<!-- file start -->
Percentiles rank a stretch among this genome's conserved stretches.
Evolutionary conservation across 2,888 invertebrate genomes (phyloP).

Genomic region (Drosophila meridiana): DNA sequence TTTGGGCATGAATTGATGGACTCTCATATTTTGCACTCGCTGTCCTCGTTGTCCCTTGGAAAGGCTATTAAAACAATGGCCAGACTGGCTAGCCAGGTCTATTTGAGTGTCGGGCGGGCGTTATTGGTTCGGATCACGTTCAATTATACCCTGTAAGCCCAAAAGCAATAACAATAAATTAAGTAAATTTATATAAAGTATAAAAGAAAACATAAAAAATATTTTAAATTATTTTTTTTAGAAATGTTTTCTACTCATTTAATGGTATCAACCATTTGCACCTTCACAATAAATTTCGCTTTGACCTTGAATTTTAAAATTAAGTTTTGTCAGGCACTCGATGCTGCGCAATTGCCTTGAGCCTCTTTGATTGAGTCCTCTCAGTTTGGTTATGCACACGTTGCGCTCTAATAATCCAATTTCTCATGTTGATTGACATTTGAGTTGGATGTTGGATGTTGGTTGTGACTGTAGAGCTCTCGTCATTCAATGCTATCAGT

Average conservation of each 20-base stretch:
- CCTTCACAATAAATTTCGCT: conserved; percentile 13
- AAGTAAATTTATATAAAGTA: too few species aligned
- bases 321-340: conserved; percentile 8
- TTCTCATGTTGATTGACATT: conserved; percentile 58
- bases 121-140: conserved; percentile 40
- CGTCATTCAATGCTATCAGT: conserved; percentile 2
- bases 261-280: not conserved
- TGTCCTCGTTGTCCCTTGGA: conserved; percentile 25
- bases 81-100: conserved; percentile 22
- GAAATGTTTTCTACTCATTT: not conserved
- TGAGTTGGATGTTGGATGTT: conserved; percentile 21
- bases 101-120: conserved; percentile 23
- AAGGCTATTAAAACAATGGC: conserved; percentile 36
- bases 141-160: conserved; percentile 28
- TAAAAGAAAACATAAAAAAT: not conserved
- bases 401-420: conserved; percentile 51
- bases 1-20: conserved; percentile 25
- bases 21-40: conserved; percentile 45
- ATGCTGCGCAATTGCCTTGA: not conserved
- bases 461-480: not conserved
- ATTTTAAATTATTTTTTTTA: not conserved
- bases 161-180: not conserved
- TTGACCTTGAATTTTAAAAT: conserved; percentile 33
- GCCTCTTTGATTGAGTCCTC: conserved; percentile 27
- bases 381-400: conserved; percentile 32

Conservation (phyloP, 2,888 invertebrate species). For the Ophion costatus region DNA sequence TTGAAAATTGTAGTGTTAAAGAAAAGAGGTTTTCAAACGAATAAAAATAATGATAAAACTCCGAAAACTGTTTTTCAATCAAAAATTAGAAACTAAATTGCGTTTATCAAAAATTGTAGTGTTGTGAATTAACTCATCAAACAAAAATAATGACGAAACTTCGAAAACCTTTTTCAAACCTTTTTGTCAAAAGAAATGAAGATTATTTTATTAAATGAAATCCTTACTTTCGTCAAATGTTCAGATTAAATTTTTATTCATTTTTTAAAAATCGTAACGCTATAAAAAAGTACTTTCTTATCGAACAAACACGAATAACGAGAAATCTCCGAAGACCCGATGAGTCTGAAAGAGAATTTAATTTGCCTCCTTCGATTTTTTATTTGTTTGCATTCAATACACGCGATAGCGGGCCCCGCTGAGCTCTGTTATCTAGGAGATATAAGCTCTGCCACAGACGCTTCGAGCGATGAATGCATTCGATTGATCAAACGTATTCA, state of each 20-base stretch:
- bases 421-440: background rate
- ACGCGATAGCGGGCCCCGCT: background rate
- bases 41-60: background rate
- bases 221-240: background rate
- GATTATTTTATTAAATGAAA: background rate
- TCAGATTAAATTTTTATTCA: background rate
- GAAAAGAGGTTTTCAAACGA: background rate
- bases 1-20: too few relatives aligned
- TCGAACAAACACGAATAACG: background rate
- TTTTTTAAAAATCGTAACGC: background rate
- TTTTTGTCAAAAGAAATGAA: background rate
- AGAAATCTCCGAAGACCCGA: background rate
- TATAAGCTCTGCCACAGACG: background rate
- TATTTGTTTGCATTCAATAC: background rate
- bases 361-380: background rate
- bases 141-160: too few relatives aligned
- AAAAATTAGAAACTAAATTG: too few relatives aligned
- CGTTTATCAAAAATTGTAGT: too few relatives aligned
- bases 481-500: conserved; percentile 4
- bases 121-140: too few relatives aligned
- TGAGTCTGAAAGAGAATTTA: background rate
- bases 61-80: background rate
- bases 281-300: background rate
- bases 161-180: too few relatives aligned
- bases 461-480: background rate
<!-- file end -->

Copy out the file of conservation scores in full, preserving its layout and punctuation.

Percentiles rank a stretch among this genome's conserved stretches.
Evolutionary conservation across 2,888 invertebrate genomes (phyloP).

Genomic region (Drosophila meridiana): DNA sequence TTTGGGCATGAATTGATGGACTCTCATATTTTGCACTCGCTGTCCTCGTTGTCCCTTGGAAAGGCTATTAAAACAATGGCCAGACTGGCTAGCCAGGTCTATTTGAGTGTCGGGCGGGCGTTATTGGTTCGGATCACGTTCAATTATACCCTGTAAGCCCAAAAGCAATAACAATAAATTAAGTAAATTTATATAAAGTATAAAAGAAAACATAAAAAATATTTTAAATTATTTTTTTTAGAAATGTTTTCTACTCATTTAATGGTATCAACCATTTGCACCTTCACAATAAATTTCGCTTTGACCTTGAATTTTAAAATTAAGTTTTGTCAGGCACTCGATGCTGCGCAATTGCCTTGAGCCTCTTTGATTGAGTCCTCTCAGTTTGGTTATGCACACGTTGCGCTCTAATAATCCAATTTCTCATGTTGATTGACATTTGAGTTGGATGTTGGATGTTGGTTGTGACTGTAGAGCTCTCGTCATTCAATGCTATCAGT

Average conservation of each 20-base stretch:
- CCTTCACAATAAATTTCGCT: conserved; percentile 13
- AAGTAAATTTATATAAAGTA: too few species aligned
- bases 321-340: conserved; percentile 8
- TTCTCATGTTGATTGACATT: conserved; percentile 58
- bases 121-140: conserved; percentile 40
- CGTCATTCAATGCTATCAGT: conserved; percentile 2
- bases 261-280: not conserved
- TGTCCTCGTTGTCCCTTGGA: conserved; percentile 25
- bases 81-100: conserved; percentile 22
- GAAATGTTTTCTACTCATTT: not conserved
- TGAGTTGGATGTTGGATGTT: conserved; percentile 21
- bases 101-120: conserved; percentile 23
- AAGGCTATTAAAACAATGGC: conserved; percentile 36
- bases 141-160: conserved; percentile 28
- TAAAAGAAAACATAAAAAAT: not conserved
- bases 401-420: conserved; percentile 51
- bases 1-20: conserved; percentile 25
- bases 21-40: conserved; percentile 45
- ATGCTGCGCAATTGCCTTGA: not conserved
- bases 461-480: not conserved
- ATTTTAAATTATTTTTTTTA: not conserved
- bases 161-180: not conserved
- TTGACCTTGAATTTTAAAAT: conserved; percentile 33
- GCCTCTTTGATTGAGTCCTC: conserved; percentile 27
- bases 381-400: conserved; percentile 32

Conservation (phyloP, 2,888 invertebrate species). For the Ophion costatus region DNA sequence TTGAAAATTGTAGTGTTAAAGAAAAGAGGTTTTCAAACGAATAAAAATAATGATAAAACTCCGAAAACTGTTTTTCAATCAAAAATTAGAAACTAAATTGCGTTTATCAAAAATTGTAGTGTTGTGAATTAACTCATCAAACAAAAATAATGACGAAACTTCGAAAACCTTTTTCAAACCTTTTTGTCAAAAGAAATGAAGATTATTTTATTAAATGAAATCCTTACTTTCGTCAAATGTTCAGATTAAATTTTTATTCATTTTTTAAAAATCGTAACGCTATAAAAAAGTACTTTCTTATCGAACAAACACGAATAACGAGAAATCTCCGAAGACCCGATGAGTCTGAAAGAGAATTTAATTTGCCTCCTTCGATTTTTTATTTGTTTGCATTCAATACACGCGATAGCGGGCCCCGCTGAGCTCTGTTATCTAGGAGATATAAGCTCTGCCACAGACGCTTCGAGCGATGAATGCATTCGATTGATCAAACGTATTCA, state of each 20-base stretch:
- bases 421-440: background rate
- ACGCGATAGCGGGCCCCGCT: background rate
- bases 41-60: background rate
- bases 221-240: background rate
- GATTATTTTATTAAATGAAA: background rate
- TCAGATTAAATTTTTATTCA: background rate
- GAAAAGAGGTTTTCAAACGA: background rate
- bases 1-20: too few relatives aligned
- TCGAACAAACACGAATAACG: background rate
- TTTTTTAAAAATCGTAACGC: background rate
- TTTTTGTCAAAAGAAATGAA: background rate
- AGAAATCTCCGAAGACCCGA: background rate
- TATAAGCTCTGCCACAGACG: background rate
- TATTTGTTTGCATTCAATAC: background rate
- bases 361-380: background rate
- bases 141-160: too few relatives aligned
- AAAAATTAGAAACTAAATTG: too few relatives aligned
- CGTTTATCAAAAATTGTAGT: too few relatives aligned
- bases 481-500: conserved; percentile 4
- bases 121-140: too few relatives aligned
- TGAGTCTGAAAGAGAATTTA: background rate
- bases 61-80: background rate
- bases 281-300: background rate
- bases 161-180: too few relatives aligned
- bases 461-480: background rate